A few months ago we heard the premiere of Daniel Bjarnason‘s Qui Tollis at the LA Phil’s Noon To Midnight festival (review here). Tomorrow, the Los Angeles Percussion Quartet brings the piece back to LA at the release concert for their album BEYOND. In the third of our series of exclusive videos, Daniel and the members of the quartet discuss the work.
Beyond that, Daniel was kind enough to answer a few questions:
In the video about Qui Tollis, LAPQ member Nick Terry describes it as having a combination of serenity and brute power. I’d say that about a lot of your other work too, particularly Emergence, which also came out recently. Is that balance something you actively strive for, or does it happen almost on its own as a result of your voice and taste?
I would say it is something that is a part of my own voice, like you say, and having realized that I don’t really fight against it but am aware of it. Sometimes I want to emphasize that characteristic and sometimes not.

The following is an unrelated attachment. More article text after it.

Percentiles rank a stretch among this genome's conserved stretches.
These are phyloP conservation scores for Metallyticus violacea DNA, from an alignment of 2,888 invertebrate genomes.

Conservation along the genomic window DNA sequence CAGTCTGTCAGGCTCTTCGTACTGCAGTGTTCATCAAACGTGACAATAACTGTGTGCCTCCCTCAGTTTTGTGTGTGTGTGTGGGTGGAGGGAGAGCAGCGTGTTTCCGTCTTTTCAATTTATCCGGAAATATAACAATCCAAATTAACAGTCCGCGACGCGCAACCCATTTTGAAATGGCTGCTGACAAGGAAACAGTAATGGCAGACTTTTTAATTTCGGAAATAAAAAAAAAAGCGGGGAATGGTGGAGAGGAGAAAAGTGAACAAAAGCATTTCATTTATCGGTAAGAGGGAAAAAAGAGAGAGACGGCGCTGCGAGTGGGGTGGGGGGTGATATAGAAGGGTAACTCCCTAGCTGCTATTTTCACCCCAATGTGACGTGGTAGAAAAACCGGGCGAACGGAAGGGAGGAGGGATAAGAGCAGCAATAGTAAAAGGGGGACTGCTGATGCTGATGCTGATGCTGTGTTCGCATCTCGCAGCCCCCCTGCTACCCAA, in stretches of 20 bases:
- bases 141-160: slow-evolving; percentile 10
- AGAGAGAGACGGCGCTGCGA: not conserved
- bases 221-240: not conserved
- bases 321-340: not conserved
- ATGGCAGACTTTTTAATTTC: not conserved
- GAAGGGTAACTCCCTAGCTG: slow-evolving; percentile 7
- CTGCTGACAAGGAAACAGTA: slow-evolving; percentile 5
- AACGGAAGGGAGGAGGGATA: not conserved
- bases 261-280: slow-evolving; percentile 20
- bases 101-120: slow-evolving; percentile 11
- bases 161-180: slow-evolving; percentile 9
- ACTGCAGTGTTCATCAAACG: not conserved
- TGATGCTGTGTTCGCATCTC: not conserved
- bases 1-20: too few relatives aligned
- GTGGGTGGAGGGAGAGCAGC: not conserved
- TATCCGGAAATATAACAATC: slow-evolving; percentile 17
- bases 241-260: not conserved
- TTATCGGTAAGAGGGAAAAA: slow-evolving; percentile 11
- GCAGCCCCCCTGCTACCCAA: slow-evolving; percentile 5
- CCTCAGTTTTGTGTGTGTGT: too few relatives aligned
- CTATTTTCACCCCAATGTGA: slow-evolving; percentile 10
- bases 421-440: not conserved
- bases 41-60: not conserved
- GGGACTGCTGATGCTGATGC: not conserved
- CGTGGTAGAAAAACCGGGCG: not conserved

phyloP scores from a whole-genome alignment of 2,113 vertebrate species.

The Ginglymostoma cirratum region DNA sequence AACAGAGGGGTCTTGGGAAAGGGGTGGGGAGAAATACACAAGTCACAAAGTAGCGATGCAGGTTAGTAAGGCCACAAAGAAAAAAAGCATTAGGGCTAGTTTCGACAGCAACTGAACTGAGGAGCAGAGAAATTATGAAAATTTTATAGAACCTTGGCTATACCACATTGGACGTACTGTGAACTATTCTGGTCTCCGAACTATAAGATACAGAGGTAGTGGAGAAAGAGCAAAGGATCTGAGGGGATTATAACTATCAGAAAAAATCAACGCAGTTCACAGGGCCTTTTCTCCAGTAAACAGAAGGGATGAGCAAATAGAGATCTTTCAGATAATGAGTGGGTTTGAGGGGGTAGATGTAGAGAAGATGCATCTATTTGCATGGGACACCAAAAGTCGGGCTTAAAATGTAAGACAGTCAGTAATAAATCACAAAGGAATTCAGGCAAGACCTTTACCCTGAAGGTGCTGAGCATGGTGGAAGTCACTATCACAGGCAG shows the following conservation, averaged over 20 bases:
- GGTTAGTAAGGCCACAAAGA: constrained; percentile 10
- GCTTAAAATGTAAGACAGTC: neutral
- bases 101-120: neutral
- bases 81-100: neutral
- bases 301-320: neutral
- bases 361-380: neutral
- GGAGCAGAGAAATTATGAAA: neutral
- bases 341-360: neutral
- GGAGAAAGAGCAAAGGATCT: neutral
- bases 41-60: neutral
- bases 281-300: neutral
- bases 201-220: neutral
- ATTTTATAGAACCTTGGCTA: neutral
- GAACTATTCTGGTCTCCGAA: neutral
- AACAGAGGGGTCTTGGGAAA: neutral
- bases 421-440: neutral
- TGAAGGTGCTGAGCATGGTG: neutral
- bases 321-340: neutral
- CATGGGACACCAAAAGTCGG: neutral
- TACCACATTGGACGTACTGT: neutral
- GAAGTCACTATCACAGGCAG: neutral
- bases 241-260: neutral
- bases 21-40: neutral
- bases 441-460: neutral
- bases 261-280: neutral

You mentioned looking to other percussion works for inspiration on this one. Are there any particular inspirations, or pieces you discovered while listening, that readers can also check out?
I would like to mention one piece in particular that I completely fell in love with which is The So Called Laws of Nature by David Lang.
What excited you most about working on this piece with LAPQ?
I felt that they were really willing to go the extra mile to bring the piece to life. Apart from being fantastic musicians they have a wonderfully curious and positive attitude. For example the idea of using electronic triggers was entirely theirs and I thought it worked great.
You’ve been doing a lot in LA lately. What attracts you to the scene here? What’s different about it from Reykjavik or the other places where you are most active?
I’ve had the great fortune of developing a relationship with the LA Phil and I continue to work with them regularly which is an absolute privilege and joy. I have also worked the Calder quartet which is LA based and have been in touch with many other wonderful musicians and artists in the city. I find that there is this energy and curiosity in LA and a general willingness to experiment that I find invigorating. In some ways it reminds me of Reykjavik in that there is a feeling of everything being possible. I think that is what is attracting so many artists to the city now.